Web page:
Recap some Blog Posts on Clothing

Every now and then a favorite blog of mine will make a post linking several other posts into one place for readers. I decided to imitate him and make my own page of links.

Laurel’s Prize Tourney:Garb Display Report

Resource for 11th Century Byzantine Garb


Children’s Clothing for SCA Events

Clothing and Trim

This collection brings to my mind that I need to get the camera out and photograph my collection of fabrics for garb, I need to lay out the pattern I am using for my tunics, and I need to do a series on making the garb.  It is about time I get into it. Wish me good results!

I note that I also need to add a blog post with a nice Bibliography. Best References edition!

Byzantine Dress by Jennifer Ball is my favorite book discussing secular dress from the perspective of the development of fashion.

By The Emperor’s Hand by Timothy Dawson is a good book focusing on military dress and other related clothing topics.

Dress in Anglo-Saxon England by Gale R. Owen-Crocker is a fabulous reference for early period clothing. It is the best starting point as it shows how to take the basic tunic and add to it with bags and shoes and other pieces of clothing that make your kit come alive.

Laurel’s Prize Tourney: Garb Display Report

OK, it is late, but here is my report on the Laurel’s Prize Tourney.  I took lots of pictures. I tried to get the name tag and the artisan together in my images. PLEASE, if I have erred, DO comment and set me straight! After all, there were nearly 60 artisans with displays.

I shall start with a lovely dress, hats and the artisan Murienne Corbeau: murienne-corbeaudiscussing-headgear-at-laurel-prize-tourney-murienne-corbeau-and-mistress-kaitlyn    hat-with-furwig-dressed-murienne-corbeauPhotos by Anna Maleine

This is the display of Isabelle de Calais.  She was very kind and sewed my bun into place as was done in my period. It stayed so well that I had quite a time getting it taken out again!  Just shows that the ancients knew a thing or two about how to do hair. As you can see, she has some lovely pieces of clothing included in her wider display.

p1000261p1000260     Photos by Anna Maleine

Staying with the theme of clothing: Here is Masina da Ferrara. She had researched and recreated a dress. She had run into difficulties which she discussed with a Laurel who specializes in garb. The Laurel was impressed with her attention to detail and believes she is going to be someone to watch.  I thought her hair decoration was particularly lovely so I include a photo that shows it better.

p1000324p1000327p1000333         photos by Anna Maleine

That doublet was quite something! Wish I had gotten a close up.  Here is the display of Simona della Luna. Sadly, I did not get to study her display over-much, and all I can say is that her period is much later than my own. 🙂  She even had her own card!

p1000180p1000179p1000182    photos by Anna Maleine

SHOES!!  The artisan Daire de Haya, and a display of shoes. He included his mistakes as well as his successes to demonstrate the learning process. I was able to sit down with this fine gentleman and talk about his work.  I found him courteous and patient with my questions. I was able to handle some of the display and see how the pattens, those wooden things they slipped over their shoes to protect them from the mud, were hinged. My main thought was that when we get rain here, the mud is too deep for those to be of much good– so maybe that is why the Dutch had wooden shoes to completely cover their shoes?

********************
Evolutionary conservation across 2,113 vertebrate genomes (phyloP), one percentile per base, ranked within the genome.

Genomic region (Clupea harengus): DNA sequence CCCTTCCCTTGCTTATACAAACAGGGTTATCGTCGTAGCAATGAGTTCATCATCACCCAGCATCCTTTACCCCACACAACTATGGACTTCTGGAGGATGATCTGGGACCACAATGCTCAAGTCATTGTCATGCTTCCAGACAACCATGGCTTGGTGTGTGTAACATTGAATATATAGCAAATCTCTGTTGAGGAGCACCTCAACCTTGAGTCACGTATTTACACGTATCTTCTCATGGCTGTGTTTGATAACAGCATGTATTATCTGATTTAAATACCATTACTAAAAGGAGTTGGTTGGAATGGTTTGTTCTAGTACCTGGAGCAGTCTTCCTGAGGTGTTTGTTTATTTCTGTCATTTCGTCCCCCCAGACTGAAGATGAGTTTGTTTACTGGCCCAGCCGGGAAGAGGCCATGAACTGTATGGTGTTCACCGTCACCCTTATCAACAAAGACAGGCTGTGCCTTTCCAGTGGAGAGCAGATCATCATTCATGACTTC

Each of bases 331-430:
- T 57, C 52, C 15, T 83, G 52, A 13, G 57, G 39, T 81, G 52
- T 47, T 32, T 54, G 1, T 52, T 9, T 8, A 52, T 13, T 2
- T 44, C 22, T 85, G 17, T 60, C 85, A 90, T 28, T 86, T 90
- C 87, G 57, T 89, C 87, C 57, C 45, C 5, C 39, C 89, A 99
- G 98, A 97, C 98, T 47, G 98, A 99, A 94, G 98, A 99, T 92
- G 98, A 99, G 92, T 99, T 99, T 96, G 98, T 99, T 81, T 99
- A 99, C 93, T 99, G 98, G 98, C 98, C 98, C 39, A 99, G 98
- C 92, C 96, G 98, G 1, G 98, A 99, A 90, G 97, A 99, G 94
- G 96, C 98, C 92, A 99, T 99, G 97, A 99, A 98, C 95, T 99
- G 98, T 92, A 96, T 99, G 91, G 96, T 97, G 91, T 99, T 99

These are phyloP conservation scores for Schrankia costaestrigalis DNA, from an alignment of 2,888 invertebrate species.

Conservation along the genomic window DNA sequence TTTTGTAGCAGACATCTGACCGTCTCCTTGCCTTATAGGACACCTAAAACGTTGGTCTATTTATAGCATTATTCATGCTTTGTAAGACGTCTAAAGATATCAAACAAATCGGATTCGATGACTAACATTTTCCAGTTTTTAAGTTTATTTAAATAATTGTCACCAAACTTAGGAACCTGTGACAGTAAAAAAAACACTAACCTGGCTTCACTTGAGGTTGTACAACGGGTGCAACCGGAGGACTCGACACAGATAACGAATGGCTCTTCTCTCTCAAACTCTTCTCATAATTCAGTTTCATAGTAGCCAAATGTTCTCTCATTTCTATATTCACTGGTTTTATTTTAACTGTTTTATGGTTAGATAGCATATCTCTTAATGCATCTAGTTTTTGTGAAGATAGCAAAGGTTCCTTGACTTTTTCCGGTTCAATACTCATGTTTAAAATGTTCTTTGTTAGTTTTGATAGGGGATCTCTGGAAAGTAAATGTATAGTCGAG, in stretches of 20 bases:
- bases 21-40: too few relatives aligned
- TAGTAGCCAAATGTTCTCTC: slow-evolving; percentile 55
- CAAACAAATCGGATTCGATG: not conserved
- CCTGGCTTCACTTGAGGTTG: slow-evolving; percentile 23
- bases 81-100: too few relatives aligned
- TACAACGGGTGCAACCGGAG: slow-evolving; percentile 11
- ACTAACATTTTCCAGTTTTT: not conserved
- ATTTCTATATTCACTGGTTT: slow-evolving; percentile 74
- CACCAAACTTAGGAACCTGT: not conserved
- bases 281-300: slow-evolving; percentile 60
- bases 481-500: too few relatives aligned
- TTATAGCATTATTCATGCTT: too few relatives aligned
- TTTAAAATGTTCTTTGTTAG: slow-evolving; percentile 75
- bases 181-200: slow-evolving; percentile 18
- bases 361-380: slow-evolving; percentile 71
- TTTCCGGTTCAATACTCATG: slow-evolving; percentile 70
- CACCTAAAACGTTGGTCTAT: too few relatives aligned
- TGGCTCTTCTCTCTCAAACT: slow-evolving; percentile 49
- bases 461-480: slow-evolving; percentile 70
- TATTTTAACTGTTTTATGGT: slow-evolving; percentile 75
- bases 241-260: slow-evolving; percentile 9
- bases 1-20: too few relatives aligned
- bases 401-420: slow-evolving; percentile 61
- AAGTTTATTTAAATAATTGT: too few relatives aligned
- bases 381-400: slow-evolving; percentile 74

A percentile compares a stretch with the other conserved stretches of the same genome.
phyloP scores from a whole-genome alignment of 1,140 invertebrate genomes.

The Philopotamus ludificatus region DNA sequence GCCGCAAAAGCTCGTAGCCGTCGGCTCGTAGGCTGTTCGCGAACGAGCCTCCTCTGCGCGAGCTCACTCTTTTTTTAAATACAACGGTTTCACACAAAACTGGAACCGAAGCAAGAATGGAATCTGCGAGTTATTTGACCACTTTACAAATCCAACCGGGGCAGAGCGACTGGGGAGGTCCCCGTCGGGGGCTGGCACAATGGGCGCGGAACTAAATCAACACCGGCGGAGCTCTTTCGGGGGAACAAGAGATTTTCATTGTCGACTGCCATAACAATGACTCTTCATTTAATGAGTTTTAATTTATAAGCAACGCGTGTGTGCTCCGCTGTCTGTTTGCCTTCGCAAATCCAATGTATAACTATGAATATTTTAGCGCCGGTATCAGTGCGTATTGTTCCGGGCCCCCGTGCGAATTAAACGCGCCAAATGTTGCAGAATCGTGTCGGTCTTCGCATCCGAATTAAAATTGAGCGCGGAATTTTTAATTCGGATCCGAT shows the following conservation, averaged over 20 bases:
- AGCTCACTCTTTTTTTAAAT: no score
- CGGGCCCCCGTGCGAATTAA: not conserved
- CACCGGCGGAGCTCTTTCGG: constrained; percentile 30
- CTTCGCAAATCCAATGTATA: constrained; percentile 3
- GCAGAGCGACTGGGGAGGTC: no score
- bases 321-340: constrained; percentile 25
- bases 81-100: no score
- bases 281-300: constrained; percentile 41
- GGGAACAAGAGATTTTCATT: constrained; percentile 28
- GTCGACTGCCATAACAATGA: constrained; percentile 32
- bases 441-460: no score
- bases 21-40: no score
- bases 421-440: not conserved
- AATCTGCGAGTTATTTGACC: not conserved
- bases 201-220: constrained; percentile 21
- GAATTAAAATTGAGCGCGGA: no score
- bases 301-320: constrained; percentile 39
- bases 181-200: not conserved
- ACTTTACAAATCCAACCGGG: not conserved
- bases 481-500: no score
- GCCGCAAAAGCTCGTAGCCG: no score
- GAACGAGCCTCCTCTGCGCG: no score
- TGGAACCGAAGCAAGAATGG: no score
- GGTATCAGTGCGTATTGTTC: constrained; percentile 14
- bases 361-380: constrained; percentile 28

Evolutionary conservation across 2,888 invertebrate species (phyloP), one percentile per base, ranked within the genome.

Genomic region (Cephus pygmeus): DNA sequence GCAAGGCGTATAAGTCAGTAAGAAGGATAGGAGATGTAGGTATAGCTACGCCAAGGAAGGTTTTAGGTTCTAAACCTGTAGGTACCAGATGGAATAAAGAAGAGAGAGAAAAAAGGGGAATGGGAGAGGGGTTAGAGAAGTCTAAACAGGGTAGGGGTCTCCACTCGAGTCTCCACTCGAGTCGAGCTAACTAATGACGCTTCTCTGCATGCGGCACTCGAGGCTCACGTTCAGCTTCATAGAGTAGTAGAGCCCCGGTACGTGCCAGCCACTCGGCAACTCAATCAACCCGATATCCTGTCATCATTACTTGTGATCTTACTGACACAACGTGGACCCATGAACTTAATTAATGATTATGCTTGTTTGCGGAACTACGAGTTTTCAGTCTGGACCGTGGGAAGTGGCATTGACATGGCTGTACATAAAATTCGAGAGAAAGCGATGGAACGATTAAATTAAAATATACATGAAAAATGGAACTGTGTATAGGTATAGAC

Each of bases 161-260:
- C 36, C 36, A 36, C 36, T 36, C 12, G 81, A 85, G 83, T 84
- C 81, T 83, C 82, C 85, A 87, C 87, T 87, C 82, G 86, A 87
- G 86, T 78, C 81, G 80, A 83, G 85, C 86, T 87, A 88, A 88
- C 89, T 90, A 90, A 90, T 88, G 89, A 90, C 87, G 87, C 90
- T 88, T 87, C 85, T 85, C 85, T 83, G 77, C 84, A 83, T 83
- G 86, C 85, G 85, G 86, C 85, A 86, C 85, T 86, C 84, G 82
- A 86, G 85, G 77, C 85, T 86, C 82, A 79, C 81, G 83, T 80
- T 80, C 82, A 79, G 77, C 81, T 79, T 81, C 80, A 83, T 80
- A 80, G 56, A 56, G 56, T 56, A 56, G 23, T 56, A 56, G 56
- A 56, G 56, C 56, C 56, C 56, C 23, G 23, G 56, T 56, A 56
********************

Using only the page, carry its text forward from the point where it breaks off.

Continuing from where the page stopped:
p1000257p1000316p1000258 p1000317p1000318   Photos by Anna Maleine

I recall one or two other instances of garb which for reasons of busy crowds, I seem not to have gotten any images of them. Here is a gown by Lady Marie de Girau, whose display was mostly food, and so in another blog post. Following the gown, I have several pictures of a display, and a close up of a book, and the artisan–but missed her name. Beautiful work, and probably not in the right blog post.


Here I end my first report. Pray tell me if I have erred on names!

Resource for 11th Century Byzantine Garb

I do 10th Century, however, there are others, whose blogs I admire, who do earlier and later period Byzantine, and there is a lot to be said about knowing what came before and after my time period.  A NEW RESOURCE just became available over at Anachronistic and Impulsive: Thesis Recap: Moving Onward.

In addition to spectacular photos of the GARB she created to illustrate her thesis for her MA, she has made her dissertation, with the glory of footnotes and Bibliography, available on Etsy for $8 (USD).  It is an electronic download and prints out nicely even if you only have a black and white printer. Color could only be better.

I am all for great reference material to add to one’s collection of Byzantine documentation.

Now if only she would take everything she has done, and perhaps a tiny bit more, and create a book, with Late Roman, Early Byzantine, Middle Byzantine and Late Byzantine sections, illustrated with drawings, sketches and photographs.  She would have the definitive volume on Women’s Garb for the Roman and Byzantine persona in SCA period.

We can only hope. Meanwhile, go read the rest THERE.

Awesome Byzantine Related References

Ate with Society for Creative Anachronism friends this weekend and had marvelous conversations with wonderful people. References came up during our conversations which led to my promising links and book references to each of them.

I will begin with the blogs for Byzantine clothing I like best.